Children's Literature Bookshelf

“The Blizzard” by Betty Ren Wright, illustrated by Ronald Himler Holiday House, New York, 2003, 32 pages, Grades 2-3.

“The Blizzard” by Betty Ren Wright, illustrated by Ronald Himler
Holiday House, New York, 2003, 32 pages, Grades 2-3.

Blizzards can be frightening storms. The sky begins to darken and heavy clouds begin dropping large amounts of snow. If people are inside and safe, blizzards can be interesting and exciting. But if people must travel through the snowstorm then the conditions can become treacherous and deadly.

Betty Wright has captured both sets of feelings in this inviting picture book. It is set in a one-room schoolhouse about 75 years ago. The author shows both the dangers of the blizzard and the generous and brave responses people make. The name of this fine book is “The Blizzard.”

Fifteen children walk through the winter cold to their country schoolhouse. They range in age from kindergarten through upper elementary. Before the day begins, the teacher, Miss Bailey, has the largest boy shovel coal into the stove. Then the children sit down and begin their work.

Billy is angry because it is his birthday and the snow will stop his cousins from attending his birthday party that evening. That just doesn’t seem fair. To make matters worse, the geography class is about Africa. Billy thinks that nobody ever missed a birthday party in Africa because of snow.

Glumly, he goes about his schoolwork. His talkative sister Mae doesn’t seem to be bothered by anything. Of course, why would she? Her birthday is in July. Soon it is time for lunch. When Billy opens his lunch box, he discovers his mother’s special gift, a large chocolate cookie. Feeling somewhat better, the boy shares it with his friend.

Then all the students go outside as the snow is falling. They build a snowman and have snowball fights. Soon Miss Bailey calls them into the classroom for the afternoon studies. Billy looks out of the window and can barely see the snowman they built. Suddenly, the door opens and a snow-encrusted man, Mr. Carter, walks in. He tells Miss Bailey that the outside road is closed because of snow drifts. Acting quickly, Miss Bailey has all the children get dressed and asks Mr. Carter to lead them to Billy’s house. The school house does not have any food for an overnight stay.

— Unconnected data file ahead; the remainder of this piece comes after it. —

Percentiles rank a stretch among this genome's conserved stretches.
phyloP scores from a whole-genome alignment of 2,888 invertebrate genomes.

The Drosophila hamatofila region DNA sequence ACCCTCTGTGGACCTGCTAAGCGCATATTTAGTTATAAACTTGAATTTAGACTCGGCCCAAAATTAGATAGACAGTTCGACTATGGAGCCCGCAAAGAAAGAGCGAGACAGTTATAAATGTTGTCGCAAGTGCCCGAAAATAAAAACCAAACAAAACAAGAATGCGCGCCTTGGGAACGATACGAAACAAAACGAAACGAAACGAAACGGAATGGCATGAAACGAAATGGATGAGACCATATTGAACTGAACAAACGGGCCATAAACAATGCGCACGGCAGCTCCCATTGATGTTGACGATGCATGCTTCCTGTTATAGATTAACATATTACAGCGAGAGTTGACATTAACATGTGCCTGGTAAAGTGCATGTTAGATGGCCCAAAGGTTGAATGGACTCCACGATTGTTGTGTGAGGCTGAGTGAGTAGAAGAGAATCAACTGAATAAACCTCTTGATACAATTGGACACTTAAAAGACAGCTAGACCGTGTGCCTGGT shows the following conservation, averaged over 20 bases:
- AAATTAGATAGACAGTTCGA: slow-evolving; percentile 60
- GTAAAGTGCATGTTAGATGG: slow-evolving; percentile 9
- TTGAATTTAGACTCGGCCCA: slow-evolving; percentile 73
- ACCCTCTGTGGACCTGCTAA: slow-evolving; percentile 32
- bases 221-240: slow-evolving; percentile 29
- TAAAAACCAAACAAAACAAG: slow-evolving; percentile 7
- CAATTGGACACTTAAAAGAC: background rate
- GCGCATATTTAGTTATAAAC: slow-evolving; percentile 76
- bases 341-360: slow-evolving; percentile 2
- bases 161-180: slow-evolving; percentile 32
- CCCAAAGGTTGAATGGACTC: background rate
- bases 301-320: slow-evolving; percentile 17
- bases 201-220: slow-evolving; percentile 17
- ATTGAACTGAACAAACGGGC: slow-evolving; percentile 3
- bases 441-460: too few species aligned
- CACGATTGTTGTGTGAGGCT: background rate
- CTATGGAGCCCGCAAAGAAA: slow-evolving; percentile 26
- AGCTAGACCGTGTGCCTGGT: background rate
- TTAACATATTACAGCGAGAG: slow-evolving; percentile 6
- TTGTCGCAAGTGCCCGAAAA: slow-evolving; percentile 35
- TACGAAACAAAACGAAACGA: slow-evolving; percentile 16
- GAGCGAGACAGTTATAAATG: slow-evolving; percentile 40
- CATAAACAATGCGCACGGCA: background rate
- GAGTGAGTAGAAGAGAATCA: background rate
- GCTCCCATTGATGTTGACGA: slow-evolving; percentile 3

Into the blizzard the children follow Mr. Carter. Suddenly, they reach Billy and Mae’s house and their mother opens the door and sees the line of snow-covered children. Mr. Carter waves goodbye to the class and trudges on to his nearby house. Billy’s mother quickly ushers the children in and prepares hot chocolate and cookies. As the cold and snow worsens, the warmth and kindness of a house full of children increases. How does all this come about?

How do Billy’s parents welcome the children? How could such a possibly dangerous day turn into one of joy and blessings? How does all the delicious food prepared by Billy and Mae’s mother help with this? How do the adults in the story show such genuine care and responsibility? Does Billy finally have a birthday party? To find out, go to the library and check out this fine picture book, “The Blizzard” by Betty Wright.

This is a warm and comforting story of a group of schoolchildren being protected and loved by responsible parents. The pictures in the story are intriguing. We see the snow falling throughout the book. While it could have been crippling, the actions of all the characters ensure that nothing bad happens. This is a delightful read. I hope you get a chance to read this book with the younger members of your family during the next snowstorm. Just make sure you have some hot cocoa and cookies. Enjoy!

Terrence Nollen

 

 

 

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